In her ceramic work, Michelle uses a mix of handbuilt, press mould and thrown techniques, creating work that is tactile and visually pleasing. Lines and text are inscribed into the surfaces and slips and oxides applied.
Her functional work embodies both utility and content, acting simultaneously as art pieces, whilst complementing the food within. This seems to enrich the eating experience. Each individual piece embodies its own character, giving an internal life of its own.
Michelle has worked as an assistant to Rob Bibby at Woodnewton Pottery as well as with saltglazer Christine Pedley in La Borne, France.
In the summer of 2000 she was selected to take part in IWCAT 2000, an international workshop in Tokoname, Japan and subsequently invited back two years later, to make work for an international group exhibition. She also spent time studying in Finland, returning later to make a body of work in a studio in Hameenlinna.
Past exhibitions include, Leeds City Craft and Design Gallery, East Riding Open Studios, Potfest in the Pens, Penrith, NPA at the Lund Gallery ,York, The British Craft Trade Fair, Harrogate and Kyouei – Gama Gallery, Japan.
Ken Eardley lives and works in Brighton making his bold collection of ceramics, which express his love of pattern and colour. Originally a textile designer, Ken moved on to create a distinctly fun and graphic range of functional earthenware ceramics for the kitchen and home. Each piece is hand-built using slabs of clay and then decorated using hand-cut stencils. Ken often repeats familiar patterns such as spots, circles and lines, which celebrate the world of surface pattern design.
Lisa was born in Albuquerque, New Mexico, was brough up in Europe before settling in the UK and training in London at Central School of Art and the Royal College of Art.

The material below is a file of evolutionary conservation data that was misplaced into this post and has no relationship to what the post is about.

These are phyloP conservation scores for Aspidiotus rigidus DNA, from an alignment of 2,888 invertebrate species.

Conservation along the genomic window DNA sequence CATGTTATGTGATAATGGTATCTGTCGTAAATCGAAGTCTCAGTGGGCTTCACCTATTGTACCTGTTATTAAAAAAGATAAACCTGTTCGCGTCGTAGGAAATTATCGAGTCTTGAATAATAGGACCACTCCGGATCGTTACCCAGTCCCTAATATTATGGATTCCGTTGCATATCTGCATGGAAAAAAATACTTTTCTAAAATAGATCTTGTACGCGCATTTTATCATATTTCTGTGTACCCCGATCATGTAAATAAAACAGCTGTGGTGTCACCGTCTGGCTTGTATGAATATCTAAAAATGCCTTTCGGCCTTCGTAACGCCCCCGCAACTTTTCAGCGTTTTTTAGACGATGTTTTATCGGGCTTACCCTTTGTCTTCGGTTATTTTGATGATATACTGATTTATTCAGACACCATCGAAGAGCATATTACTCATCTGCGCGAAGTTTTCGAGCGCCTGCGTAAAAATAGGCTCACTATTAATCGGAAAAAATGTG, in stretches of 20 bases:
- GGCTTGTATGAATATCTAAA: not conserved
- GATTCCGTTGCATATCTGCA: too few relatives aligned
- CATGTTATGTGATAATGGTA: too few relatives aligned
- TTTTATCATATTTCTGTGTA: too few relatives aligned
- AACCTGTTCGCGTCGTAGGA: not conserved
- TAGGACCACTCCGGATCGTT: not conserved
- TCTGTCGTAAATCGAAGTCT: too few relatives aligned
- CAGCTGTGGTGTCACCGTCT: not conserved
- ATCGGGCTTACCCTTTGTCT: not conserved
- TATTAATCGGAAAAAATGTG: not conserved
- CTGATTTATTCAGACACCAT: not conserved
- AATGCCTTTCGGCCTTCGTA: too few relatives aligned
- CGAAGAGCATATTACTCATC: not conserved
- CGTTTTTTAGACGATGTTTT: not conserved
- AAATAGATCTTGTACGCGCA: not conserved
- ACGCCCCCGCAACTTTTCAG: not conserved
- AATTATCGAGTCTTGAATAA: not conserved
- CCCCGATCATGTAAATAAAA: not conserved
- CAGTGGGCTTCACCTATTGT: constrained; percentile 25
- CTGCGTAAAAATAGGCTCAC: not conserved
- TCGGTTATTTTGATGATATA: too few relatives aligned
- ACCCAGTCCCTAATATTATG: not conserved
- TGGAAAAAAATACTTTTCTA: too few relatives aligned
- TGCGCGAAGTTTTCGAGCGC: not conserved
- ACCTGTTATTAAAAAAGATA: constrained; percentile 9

Her pieces are slip-cast or press moulded white earthenware with hand painted tin-glaze decoration.This technique differs from traditional majolica in the way she employs it as a medium for painting in its own right. Lisa uses wax resist and scraffitto techniques that inlay the colours with the lines of the design as in etching. Her pots are delightful 3 dimersional paintings which also happen to be functional vases.
Lisa’s influences vary widely from Post war British abstract art to modern African printed textiles, graffiti, weathering on stone, Italian design of the 50′s & 60′s and the landscape of Northern Italy.
Her greetings cards are also available at Harlequin.
Tydd Pottery was established in 1974 producing mainly terracotta garden pots. Around 2000 a new range of tin-glazed earthenware, decorated with cobalt oxide and manganese, was developed. This proved to be very successful and eventually took over completely from the terracotta. The classic blue and white designs are real winners, suitable for any home.
We have a wide range of Tydd jugs, mugs and bowls available at Harlequin in a choice of designs.